DPN Dermatosis papulosa nigra

  • Best Results1-2 months
  • Treatment Recovery5 days
  • Procedure Time15 to 30 minutes
  • Skin SpecialistNurse
  • Duration of ResultsYears
  • AnaestheticNumbing
  • Back to Work1-5 days
  • Cost$$

DPN Dermatosis papulosa nigra

DPN or dermatosis papulosa nigra is a common condition amongst ethnic & darker skin types. They are a form of age-related warts known as seborrheic keratosis. DPN increases with age. In many cases there is a genetic predisposition.

FactsFacts On DPN/ Dermatosis Papulosa Nigra

  • DPN spots favours the face & neck area
  • Up to one third of ethnic skin will have DPN
  • Treatments include curettes, diathermy, lasers & chemical peels
  • Precise treatments will reduce the incidence of post inflammatory hyperpigmentation
  • One treatment will treat between 60 to 90% of lesions
  • Lesions increase in adult life

What is DPN?

Dermatosis papulosa nigra is termed Morgan Freeman’s Disease. It presents as spots of small, dark bumps that usually appear on the face & neck. While some people only develop a few bumps, others have many, numbering in the 100s. DPNs are asymptomatic, however can cause skin irritation & itch if clothing or jewellery causes friction.

Who gets dermatosis papulosa nigra?

DPNs are super common in darker skin types including ethnic Indians, Sri Lankans, Fijian, Pacific Islander & African Americans. There is often a family history of DPNs.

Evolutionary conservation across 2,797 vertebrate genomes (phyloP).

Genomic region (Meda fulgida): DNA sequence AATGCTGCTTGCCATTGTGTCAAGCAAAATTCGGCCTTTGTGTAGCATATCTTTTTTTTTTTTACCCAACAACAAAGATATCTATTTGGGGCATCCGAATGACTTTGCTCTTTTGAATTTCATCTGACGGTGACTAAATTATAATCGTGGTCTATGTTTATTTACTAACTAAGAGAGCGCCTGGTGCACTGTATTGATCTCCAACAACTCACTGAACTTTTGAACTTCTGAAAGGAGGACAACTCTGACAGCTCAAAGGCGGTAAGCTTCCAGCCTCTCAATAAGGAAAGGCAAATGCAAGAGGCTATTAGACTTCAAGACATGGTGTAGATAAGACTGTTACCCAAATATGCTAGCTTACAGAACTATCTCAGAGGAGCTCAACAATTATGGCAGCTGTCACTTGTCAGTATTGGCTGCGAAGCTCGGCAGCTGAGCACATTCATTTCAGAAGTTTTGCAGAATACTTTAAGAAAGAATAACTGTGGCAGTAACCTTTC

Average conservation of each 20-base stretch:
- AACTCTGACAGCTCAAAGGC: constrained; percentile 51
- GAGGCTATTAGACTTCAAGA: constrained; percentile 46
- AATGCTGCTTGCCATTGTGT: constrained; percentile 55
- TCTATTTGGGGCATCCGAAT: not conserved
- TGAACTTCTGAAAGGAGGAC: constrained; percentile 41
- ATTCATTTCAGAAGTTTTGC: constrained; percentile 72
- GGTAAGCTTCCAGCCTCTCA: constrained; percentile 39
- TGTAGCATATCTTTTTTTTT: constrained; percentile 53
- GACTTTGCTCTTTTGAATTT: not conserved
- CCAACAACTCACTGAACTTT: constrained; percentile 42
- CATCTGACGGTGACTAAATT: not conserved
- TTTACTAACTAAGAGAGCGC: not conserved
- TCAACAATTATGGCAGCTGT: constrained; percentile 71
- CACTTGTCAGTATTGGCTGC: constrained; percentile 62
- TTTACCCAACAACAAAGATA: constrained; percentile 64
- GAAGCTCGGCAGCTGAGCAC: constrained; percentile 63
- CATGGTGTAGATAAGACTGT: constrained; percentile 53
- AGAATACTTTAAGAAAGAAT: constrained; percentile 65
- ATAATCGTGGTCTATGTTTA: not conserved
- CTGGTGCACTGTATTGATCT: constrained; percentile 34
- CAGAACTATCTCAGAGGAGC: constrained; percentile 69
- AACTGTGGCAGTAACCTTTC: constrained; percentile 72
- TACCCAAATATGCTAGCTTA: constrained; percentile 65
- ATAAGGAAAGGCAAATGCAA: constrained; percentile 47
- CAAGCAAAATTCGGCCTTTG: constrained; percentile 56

These spots & dots are common in the late 20s & increase with age.

What causes DPNs?

The short answer is genetics, ethnicity & age. These lesions are a variation of Seborrheic Keratosis, or Seb K—a non-cancerous skin growth that can occur in all skin types. Essentially, they are benign skin growths that are black or brown in colour and have a scaly texture.

How do dermatologists treat DPN?

Even though we have over 30 lasers, I teach my clinical team not to use lasers as the rate of collateral damage & resultant post inflammatory hyperpigmentation is too high. My nurses employ-

  • Simple curettage without heat or desiccation
  • Pinpoint electrodessication with a needle tip hyfrecator set to 1.2 to 1.8 watts
  • Pinpoint RF devices
  • TCA at 100% delivered precisely with a toothpick

I do not treat DPN, this is a simple condition to treat- if you are careful & meticulous.

Davin’s Viewpoint on treating DPN

This common skin condition is seen frequently in darker skin patients. DPN are seborrheic warts & different from skin tags, however treated along the same lines.

This is one skin condition where simple is best, namely instruments such as curettes, paintbrushes & toothpicks can out do even the best lasers. The aim of treatment is to confine the injury of heat, chemicals, or trauma to the DPN itself, hence lasers in this context is one of my last options. Ablative lasers can however be very useful to treat extremely small DPN spots.

Plasma pen can also be used to treat DPN, skin tags & seborrheic warts. In fact, these are the only indications I endorse for plasma. Obviously, the success & side effects are dependent on the user or provider. If in doubt, conduct a test spot. If you use too much energy, post inflammatory hyperpigmentation ensures. This usually settles within 6-12 months. Hypopigmentation can be lifelong.

Prevention is hard as it is a genetic disorder. The use of sunscreen, as well as an exfoliating acid such as glycolic or lactic can be useful. As for DIY treatments? Yes, they can be super effective, however common sense & a steady hand is needed.

Disclaimer: I do not treat DPN, my procedural nurses are very experienced in treating this condition as I have taught them now to manage. My work focuses on treating complex skin conditions in an operating theatre.

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